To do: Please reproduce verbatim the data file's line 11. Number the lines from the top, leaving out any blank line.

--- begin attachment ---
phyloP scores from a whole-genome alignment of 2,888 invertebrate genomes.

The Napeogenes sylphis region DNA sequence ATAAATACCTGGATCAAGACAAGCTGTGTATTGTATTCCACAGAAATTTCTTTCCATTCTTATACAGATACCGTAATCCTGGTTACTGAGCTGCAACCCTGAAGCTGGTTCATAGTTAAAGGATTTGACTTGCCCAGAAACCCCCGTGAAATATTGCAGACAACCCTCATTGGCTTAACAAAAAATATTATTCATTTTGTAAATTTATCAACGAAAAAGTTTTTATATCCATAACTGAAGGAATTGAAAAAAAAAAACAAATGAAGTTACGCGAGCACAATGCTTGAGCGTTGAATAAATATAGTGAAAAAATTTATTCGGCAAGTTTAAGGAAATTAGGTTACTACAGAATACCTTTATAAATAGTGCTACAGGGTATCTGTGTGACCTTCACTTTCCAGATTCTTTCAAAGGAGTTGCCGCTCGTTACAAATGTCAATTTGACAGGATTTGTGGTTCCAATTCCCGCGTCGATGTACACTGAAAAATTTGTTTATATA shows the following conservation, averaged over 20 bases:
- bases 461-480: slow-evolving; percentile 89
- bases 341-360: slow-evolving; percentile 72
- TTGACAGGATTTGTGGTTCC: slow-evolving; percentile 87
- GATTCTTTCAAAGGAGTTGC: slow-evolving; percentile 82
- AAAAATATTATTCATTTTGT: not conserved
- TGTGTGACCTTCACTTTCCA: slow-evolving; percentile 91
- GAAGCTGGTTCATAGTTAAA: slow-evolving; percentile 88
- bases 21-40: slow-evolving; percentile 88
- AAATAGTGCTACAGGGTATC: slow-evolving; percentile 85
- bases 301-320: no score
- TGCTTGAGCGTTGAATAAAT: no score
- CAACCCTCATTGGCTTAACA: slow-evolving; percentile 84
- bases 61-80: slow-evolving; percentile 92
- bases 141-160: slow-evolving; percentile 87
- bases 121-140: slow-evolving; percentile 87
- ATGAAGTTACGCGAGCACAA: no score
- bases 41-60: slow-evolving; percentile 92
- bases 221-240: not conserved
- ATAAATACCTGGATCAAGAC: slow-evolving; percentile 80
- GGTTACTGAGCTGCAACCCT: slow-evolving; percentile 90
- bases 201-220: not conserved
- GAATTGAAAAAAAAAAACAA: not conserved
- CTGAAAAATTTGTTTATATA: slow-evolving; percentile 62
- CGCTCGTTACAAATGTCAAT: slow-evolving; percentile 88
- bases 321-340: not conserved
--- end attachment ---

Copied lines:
- AAATAGTGCTACAGGGTATC: slow-evolving; percentile 85